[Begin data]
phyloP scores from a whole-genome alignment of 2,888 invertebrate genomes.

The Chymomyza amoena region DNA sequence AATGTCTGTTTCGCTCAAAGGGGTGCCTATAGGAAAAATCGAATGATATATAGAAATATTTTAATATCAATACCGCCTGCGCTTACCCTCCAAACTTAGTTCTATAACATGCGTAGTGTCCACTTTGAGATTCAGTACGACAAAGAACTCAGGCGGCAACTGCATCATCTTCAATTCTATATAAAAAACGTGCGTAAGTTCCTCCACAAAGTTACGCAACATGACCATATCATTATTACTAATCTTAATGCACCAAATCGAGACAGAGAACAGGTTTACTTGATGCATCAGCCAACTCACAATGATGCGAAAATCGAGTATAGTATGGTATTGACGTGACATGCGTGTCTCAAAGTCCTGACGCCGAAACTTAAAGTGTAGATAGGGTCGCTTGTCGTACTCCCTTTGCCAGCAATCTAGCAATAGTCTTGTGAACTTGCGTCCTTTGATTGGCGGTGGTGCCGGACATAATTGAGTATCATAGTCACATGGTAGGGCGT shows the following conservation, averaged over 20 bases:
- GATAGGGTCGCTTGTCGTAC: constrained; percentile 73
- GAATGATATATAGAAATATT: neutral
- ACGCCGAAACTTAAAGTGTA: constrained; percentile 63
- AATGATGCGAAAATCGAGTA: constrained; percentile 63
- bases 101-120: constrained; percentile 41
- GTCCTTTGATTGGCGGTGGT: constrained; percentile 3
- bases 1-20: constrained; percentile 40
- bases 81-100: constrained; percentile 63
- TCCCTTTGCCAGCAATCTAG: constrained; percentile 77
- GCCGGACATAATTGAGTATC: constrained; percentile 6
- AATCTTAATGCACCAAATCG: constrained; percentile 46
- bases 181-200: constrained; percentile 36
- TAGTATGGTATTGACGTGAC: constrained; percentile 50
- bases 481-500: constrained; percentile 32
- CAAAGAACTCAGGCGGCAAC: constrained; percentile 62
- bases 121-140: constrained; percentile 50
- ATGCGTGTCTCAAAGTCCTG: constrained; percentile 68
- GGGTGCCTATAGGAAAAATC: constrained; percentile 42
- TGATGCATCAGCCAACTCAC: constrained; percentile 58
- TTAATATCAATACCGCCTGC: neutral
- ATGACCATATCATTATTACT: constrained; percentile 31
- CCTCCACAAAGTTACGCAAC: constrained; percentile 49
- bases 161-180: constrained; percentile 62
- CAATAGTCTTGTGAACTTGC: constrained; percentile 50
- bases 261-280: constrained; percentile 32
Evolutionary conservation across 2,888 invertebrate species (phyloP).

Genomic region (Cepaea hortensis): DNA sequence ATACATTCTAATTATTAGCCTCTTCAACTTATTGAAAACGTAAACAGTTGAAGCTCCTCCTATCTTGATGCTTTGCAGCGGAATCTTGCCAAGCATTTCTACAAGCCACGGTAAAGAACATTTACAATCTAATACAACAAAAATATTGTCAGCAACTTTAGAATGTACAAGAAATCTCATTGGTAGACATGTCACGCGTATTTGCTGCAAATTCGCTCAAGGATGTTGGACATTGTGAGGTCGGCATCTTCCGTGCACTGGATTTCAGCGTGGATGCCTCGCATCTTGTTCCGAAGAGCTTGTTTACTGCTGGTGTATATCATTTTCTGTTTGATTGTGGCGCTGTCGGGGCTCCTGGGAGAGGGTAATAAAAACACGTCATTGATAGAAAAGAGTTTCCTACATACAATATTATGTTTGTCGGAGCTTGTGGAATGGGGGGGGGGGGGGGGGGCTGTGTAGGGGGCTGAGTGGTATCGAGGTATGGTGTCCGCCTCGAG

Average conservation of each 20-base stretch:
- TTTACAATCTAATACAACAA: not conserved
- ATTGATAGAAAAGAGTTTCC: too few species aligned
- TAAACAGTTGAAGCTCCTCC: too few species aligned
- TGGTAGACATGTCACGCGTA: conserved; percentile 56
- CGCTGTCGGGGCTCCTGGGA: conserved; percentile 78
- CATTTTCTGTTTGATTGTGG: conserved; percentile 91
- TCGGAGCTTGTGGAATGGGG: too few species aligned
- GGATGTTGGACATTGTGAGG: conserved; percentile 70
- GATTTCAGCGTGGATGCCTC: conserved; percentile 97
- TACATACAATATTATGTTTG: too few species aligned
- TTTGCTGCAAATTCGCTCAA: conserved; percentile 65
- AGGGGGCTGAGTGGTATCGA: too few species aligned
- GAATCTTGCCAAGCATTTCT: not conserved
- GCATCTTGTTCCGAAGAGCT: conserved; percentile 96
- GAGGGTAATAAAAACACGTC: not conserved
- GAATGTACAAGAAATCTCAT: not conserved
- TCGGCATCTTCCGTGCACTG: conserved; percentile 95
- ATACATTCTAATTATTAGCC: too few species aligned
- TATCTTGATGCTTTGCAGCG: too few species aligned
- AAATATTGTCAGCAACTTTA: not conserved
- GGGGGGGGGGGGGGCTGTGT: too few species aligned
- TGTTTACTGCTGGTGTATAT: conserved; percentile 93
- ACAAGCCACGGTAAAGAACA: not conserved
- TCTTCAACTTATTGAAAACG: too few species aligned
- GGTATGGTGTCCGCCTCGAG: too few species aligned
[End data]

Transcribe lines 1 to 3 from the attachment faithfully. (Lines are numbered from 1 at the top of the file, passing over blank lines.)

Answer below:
phyloP scores from a whole-genome alignment of 2,888 invertebrate genomes.

The Chymomyza amoena region DNA sequence AATGTCTGTTTCGCTCAAAGGGGTGCCTATAGGAAAAATCGAATGATATATAGAAATATTTTAATATCAATACCGCCTGCGCTTACCCTCCAAACTTAGTTCTATAACATGCGTAGTGTCCACTTTGAGATTCAGTACGACAAAGAACTCAGGCGGCAACTGCATCATCTTCAATTCTATATAAAAAACGTGCGTAAGTTCCTCCACAAAGTTACGCAACATGACCATATCATTATTACTAATCTTAATGCACCAAATCGAGACAGAGAACAGGTTTACTTGATGCATCAGCCAACTCACAATGATGCGAAAATCGAGTATAGTATGGTATTGACGTGACATGCGTGTCTCAAAGTCCTGACGCCGAAACTTAAAGTGTAGATAGGGTCGCTTGTCGTACTCCCTTTGCCAGCAATCTAGCAATAGTCTTGTGAACTTGCGTCCTTTGATTGGCGGTGGTGCCGGACATAATTGAGTATCATAGTCACATGGTAGGGCGT shows the following conservation, averaged over 20 bases:
- GATAGGGTCGCTTGTCGTAC: constrained; percentile 73